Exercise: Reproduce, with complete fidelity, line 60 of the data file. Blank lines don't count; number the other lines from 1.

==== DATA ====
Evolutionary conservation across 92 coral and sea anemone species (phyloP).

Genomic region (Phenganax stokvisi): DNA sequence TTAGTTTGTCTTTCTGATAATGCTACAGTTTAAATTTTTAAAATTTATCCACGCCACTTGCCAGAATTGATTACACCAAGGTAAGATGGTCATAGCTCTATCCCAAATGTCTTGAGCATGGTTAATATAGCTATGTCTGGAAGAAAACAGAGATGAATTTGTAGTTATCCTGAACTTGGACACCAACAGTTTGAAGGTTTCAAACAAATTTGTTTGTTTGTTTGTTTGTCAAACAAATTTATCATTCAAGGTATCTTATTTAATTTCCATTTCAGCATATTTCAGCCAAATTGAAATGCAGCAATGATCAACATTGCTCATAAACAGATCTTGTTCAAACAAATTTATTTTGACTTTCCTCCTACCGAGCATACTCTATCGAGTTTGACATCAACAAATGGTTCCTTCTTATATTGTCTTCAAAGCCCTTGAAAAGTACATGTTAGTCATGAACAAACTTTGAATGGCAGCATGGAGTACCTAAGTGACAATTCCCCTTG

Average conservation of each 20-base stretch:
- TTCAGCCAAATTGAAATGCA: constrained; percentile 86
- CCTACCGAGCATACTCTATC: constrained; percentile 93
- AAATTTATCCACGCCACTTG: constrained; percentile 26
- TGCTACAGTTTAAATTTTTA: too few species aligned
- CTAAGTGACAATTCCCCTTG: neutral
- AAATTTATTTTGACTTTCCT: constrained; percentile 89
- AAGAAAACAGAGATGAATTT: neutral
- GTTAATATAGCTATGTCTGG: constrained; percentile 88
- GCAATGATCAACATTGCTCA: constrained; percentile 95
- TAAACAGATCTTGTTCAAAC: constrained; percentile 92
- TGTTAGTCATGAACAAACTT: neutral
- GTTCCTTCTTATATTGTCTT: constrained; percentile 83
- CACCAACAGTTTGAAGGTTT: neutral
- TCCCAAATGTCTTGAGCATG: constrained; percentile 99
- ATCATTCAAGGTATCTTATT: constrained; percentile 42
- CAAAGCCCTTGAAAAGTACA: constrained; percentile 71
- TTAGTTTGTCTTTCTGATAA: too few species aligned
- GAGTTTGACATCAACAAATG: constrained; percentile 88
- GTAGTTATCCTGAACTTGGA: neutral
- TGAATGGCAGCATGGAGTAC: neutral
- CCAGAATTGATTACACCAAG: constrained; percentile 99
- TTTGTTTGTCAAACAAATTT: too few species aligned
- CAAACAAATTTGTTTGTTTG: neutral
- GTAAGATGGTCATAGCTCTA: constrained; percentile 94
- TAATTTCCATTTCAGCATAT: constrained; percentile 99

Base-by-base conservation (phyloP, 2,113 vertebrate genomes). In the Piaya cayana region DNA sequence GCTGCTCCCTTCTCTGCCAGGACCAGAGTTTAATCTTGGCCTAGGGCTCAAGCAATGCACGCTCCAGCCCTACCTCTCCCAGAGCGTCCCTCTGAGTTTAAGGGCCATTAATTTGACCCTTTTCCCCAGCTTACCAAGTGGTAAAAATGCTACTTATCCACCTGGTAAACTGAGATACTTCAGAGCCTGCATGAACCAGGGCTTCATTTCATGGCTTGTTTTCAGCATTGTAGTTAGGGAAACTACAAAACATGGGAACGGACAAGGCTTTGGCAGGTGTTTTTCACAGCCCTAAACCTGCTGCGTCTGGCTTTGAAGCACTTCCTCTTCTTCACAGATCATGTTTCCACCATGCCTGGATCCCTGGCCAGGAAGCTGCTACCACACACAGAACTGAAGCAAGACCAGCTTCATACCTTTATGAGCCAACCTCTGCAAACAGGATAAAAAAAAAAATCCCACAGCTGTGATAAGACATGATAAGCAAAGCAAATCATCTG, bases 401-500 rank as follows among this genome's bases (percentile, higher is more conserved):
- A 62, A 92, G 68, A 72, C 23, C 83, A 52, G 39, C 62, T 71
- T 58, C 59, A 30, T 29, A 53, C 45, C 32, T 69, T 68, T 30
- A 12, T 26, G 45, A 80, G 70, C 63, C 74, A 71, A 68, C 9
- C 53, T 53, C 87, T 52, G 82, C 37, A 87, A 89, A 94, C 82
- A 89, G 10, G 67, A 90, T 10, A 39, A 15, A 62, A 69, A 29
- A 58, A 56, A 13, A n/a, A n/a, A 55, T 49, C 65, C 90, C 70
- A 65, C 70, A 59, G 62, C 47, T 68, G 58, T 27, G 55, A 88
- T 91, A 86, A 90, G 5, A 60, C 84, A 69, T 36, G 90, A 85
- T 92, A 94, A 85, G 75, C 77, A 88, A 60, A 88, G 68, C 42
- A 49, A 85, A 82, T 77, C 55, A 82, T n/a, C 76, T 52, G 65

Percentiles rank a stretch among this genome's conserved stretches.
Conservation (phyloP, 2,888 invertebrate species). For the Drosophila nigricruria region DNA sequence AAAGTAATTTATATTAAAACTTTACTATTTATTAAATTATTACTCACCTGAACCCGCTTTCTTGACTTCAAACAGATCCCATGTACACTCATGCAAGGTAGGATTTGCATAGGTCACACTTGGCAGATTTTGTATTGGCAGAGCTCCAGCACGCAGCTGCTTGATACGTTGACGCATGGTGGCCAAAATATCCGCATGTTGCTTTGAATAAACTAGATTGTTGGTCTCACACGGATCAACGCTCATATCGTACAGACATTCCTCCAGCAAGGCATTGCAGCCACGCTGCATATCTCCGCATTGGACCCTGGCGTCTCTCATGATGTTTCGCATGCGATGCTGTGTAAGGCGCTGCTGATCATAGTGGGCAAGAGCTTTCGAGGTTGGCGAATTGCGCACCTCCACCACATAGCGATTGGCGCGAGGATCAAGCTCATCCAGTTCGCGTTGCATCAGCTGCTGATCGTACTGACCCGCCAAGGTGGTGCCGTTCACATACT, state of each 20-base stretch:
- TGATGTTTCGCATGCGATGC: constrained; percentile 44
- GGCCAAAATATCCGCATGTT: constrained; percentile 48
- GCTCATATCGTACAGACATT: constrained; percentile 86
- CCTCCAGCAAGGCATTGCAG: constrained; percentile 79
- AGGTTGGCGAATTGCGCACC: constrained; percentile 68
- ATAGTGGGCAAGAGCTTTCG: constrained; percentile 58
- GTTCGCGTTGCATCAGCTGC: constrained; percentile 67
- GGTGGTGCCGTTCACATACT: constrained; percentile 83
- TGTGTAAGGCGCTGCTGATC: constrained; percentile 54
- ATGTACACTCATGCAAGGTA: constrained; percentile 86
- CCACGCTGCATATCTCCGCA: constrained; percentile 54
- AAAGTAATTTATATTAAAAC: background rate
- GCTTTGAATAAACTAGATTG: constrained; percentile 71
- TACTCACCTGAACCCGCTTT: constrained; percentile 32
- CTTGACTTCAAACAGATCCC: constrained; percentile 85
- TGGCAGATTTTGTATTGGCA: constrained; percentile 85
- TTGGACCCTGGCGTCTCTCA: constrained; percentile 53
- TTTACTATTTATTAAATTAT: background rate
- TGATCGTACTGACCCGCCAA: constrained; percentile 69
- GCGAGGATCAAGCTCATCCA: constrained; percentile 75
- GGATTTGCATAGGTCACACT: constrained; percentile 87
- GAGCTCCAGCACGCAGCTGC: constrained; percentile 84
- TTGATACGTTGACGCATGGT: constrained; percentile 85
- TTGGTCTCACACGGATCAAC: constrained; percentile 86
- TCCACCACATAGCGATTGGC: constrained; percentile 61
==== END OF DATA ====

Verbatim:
- TGATCGTACTGACCCGCCAA: constrained; percentile 69